Book Review: The Memory of After by Lenore Appelhans

Posted October 30, 2014 by Debby in Reviews / 5 Comments

Book Review: The Memory of After by Lenore AppelhansThe Memory of After by Lenore Appelhans
Series: The Memory Chronicles #1
Published by Simon & Schuster Books for Young Readers on January 15th, 2013
Genres: Dystopian, Fantasy, Young Adult
Pages: 304
Format: Paperback
Source: Purchased

Since her untimely death the day before her eighteenth birthday, Felicia Ward has been trapped in Level 2, a stark white afterlife located between our world and the next. Along with her fellow drones, Felicia passes the endless hours reliving memories of her time on Earth and mourning what she’s lost-family, friends, and Neil, the boy she loved.

Then a girl in a neighboring chamber is found dead, and nobody but Felicia recalls that she existed in the first place. When Julian-a dangerously charming guy Felicia knew in life-comes to offer Felicia a way out, Felicia learns the truth: If she joins the rebellion to overthrow the Morati, the angel guardians of Level 2, she can be with Neil again.

4 Stars

I’ve been meaning to read The Memory of After (previously known as Level 2) for AGES, but it’s one of those books I just never got around to. After meeting and hanging out with Lenore in New York during BEA, I finally decided to really put it on the priority list, and I’m so glad I did! This book is unique and creative, and I’m just kind of… stunned.

I’m not a religious person at all, but the idea of the afterlife has always intrigued me. Before you make any assumptions: this book doesn’t carry a heavy religious theme. The fact of the matter is Felicia is dead and she’s stuck in this world where she just relives memories of her time on earth. I loved the creative take on the afterlife. It actually incorporated some Greek mythology (which I love) and had elements reminiscent of The Matrix (which I also love). Level 2 is more or less a fantasy/sci-fi-esque holding pen for people who have died but not yet moved on to heaven. I loved the technology of the “sleeping” chambers where they select memories to view, and how they could manipulate the “code” around them. It maybe wasn’t all thoroughly explained, and might require some suspension of disbelief, but I found that rather easy to do because – what the hell do we know about the afterlife? It’s a world of infinite potential, which I believe Lenore masterfully made into her own.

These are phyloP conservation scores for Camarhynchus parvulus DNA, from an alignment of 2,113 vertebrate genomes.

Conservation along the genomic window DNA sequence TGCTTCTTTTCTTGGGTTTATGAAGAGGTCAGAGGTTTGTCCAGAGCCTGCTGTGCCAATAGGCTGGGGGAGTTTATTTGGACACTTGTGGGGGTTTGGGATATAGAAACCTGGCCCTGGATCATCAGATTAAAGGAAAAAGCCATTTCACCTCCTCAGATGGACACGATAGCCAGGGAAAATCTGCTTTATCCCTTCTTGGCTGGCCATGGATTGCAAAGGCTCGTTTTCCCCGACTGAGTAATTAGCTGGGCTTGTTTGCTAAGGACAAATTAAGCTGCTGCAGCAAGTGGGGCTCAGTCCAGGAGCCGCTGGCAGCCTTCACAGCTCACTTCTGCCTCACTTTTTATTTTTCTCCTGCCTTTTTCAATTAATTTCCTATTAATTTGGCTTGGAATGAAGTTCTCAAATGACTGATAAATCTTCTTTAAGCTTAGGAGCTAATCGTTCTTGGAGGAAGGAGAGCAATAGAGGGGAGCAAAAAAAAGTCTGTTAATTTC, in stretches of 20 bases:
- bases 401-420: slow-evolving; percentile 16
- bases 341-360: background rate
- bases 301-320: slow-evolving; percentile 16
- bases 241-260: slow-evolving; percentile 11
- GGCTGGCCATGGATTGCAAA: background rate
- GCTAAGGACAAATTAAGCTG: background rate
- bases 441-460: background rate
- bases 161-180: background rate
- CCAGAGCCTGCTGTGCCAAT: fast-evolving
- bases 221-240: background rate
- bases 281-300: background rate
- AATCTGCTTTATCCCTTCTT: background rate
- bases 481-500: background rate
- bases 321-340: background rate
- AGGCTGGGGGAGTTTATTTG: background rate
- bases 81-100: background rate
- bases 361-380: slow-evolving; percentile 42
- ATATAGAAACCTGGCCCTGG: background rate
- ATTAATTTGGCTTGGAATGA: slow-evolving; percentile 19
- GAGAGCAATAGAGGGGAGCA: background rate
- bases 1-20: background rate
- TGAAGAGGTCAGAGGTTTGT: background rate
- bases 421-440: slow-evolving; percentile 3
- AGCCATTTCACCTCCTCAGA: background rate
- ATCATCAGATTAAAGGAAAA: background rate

The Memory of After is very much a character-driven novel, and how much you like the book will definitely come down to how you feel about the main character. Felicia is maybe not the most memorable, or likable, but there’s such depth to her character that I was completely sucked into her story. She made some pretty stupid mistakes, but for much of the novel, that’s shrouded in mystery as she’s trying desperately not to think about the sins she’s committed. She punishes herself, and I was just SO intrigued. I had to know everything – what happened? Why? How did she die? And there were some SHOCKING twists, let me tell you. Even though I usually dislike books where there are these spaced out flashbacks that slowly reveal a character’s back story, I felt like it really worked in The Memory of After to keep me engaged in reading all the way through.

There’s also a love triangle, but I didn’t exactly mind that either. It wasn’t the melodramatic type where the main character is stuck choosing between two hotties and is all woe-is-me. The relationships were in sequence, not in parallel. I actually really freaking loved Julian from the first moment. He had a nice banter with Felicia, and the scenes between them were just LOADED with chemistry. Of course, their relationship gets really complicated – and with infidelity and many secrets in the mix, for all intents and purposes, I should hate them together, but I really just… didn’t. Neil I didn’t like quite as much, but at that point in Felicia’s life, he was exactly what she needed: patient, kind, and forgiving. Their relationship was so sweet that I completely understood Felicia clinging on to him, even in death. I have mixed feelings about the ending, and I’m incredibly glad I already have the sequel on hand, because I need to know more about Julian.